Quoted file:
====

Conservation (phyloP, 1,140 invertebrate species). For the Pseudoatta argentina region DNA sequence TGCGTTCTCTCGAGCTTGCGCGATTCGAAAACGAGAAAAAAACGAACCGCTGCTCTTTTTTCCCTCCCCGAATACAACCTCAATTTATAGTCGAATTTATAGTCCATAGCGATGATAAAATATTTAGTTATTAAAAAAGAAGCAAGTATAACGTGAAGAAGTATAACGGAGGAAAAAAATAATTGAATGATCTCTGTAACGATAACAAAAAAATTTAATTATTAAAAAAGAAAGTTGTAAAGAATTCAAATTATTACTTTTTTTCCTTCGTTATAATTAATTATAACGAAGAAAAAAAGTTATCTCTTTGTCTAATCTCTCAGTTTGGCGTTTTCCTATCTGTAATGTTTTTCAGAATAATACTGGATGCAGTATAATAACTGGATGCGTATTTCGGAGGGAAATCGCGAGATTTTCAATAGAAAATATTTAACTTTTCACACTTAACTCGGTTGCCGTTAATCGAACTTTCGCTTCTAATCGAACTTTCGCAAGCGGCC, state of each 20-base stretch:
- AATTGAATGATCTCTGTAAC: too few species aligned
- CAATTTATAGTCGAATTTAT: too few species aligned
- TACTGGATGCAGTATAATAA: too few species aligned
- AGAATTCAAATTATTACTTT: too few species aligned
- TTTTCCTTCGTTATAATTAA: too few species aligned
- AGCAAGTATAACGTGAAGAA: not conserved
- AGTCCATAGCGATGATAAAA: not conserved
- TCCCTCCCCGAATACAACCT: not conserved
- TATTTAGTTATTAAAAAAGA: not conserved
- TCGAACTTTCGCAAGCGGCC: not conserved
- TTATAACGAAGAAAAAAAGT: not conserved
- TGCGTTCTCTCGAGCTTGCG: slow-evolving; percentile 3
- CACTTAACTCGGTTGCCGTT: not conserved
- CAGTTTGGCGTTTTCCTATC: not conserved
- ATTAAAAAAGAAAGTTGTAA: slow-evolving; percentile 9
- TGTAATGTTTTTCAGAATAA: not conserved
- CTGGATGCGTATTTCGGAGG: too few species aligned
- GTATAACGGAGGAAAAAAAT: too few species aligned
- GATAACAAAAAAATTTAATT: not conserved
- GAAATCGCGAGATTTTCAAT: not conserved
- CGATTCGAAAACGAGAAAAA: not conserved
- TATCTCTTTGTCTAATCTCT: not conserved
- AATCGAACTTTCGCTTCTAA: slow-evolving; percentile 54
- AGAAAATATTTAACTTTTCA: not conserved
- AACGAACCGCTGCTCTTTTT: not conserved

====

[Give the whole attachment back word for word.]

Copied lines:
Conservation (phyloP, 1,140 invertebrate species). For the Pseudoatta argentina region DNA sequence TGCGTTCTCTCGAGCTTGCGCGATTCGAAAACGAGAAAAAAACGAACCGCTGCTCTTTTTTCCCTCCCCGAATACAACCTCAATTTATAGTCGAATTTATAGTCCATAGCGATGATAAAATATTTAGTTATTAAAAAAGAAGCAAGTATAACGTGAAGAAGTATAACGGAGGAAAAAAATAATTGAATGATCTCTGTAACGATAACAAAAAAATTTAATTATTAAAAAAGAAAGTTGTAAAGAATTCAAATTATTACTTTTTTTCCTTCGTTATAATTAATTATAACGAAGAAAAAAAGTTATCTCTTTGTCTAATCTCTCAGTTTGGCGTTTTCCTATCTGTAATGTTTTTCAGAATAATACTGGATGCAGTATAATAACTGGATGCGTATTTCGGAGGGAAATCGCGAGATTTTCAATAGAAAATATTTAACTTTTCACACTTAACTCGGTTGCCGTTAATCGAACTTTCGCTTCTAATCGAACTTTCGCAAGCGGCC, state of each 20-base stretch:
- AATTGAATGATCTCTGTAAC: too few species aligned
- CAATTTATAGTCGAATTTAT: too few species aligned
- TACTGGATGCAGTATAATAA: too few species aligned
- AGAATTCAAATTATTACTTT: too few species aligned
- TTTTCCTTCGTTATAATTAA: too few species aligned
- AGCAAGTATAACGTGAAGAA: not conserved
- AGTCCATAGCGATGATAAAA: not conserved
- TCCCTCCCCGAATACAACCT: not conserved
- TATTTAGTTATTAAAAAAGA: not conserved
- TCGAACTTTCGCAAGCGGCC: not conserved
- TTATAACGAAGAAAAAAAGT: not conserved
- TGCGTTCTCTCGAGCTTGCG: slow-evolving; percentile 3
- CACTTAACTCGGTTGCCGTT: not conserved
- CAGTTTGGCGTTTTCCTATC: not conserved
- ATTAAAAAAGAAAGTTGTAA: slow-evolving; percentile 9
- TGTAATGTTTTTCAGAATAA: not conserved
- CTGGATGCGTATTTCGGAGG: too few species aligned
- GTATAACGGAGGAAAAAAAT: too few species aligned
- GATAACAAAAAAATTTAATT: not conserved
- GAAATCGCGAGATTTTCAAT: not conserved
- CGATTCGAAAACGAGAAAAA: not conserved
- TATCTCTTTGTCTAATCTCT: not conserved
- AATCGAACTTTCGCTTCTAA: slow-evolving; percentile 54
- AGAAAATATTTAACTTTTCA: not conserved
- AACGAACCGCTGCTCTTTTT: not conserved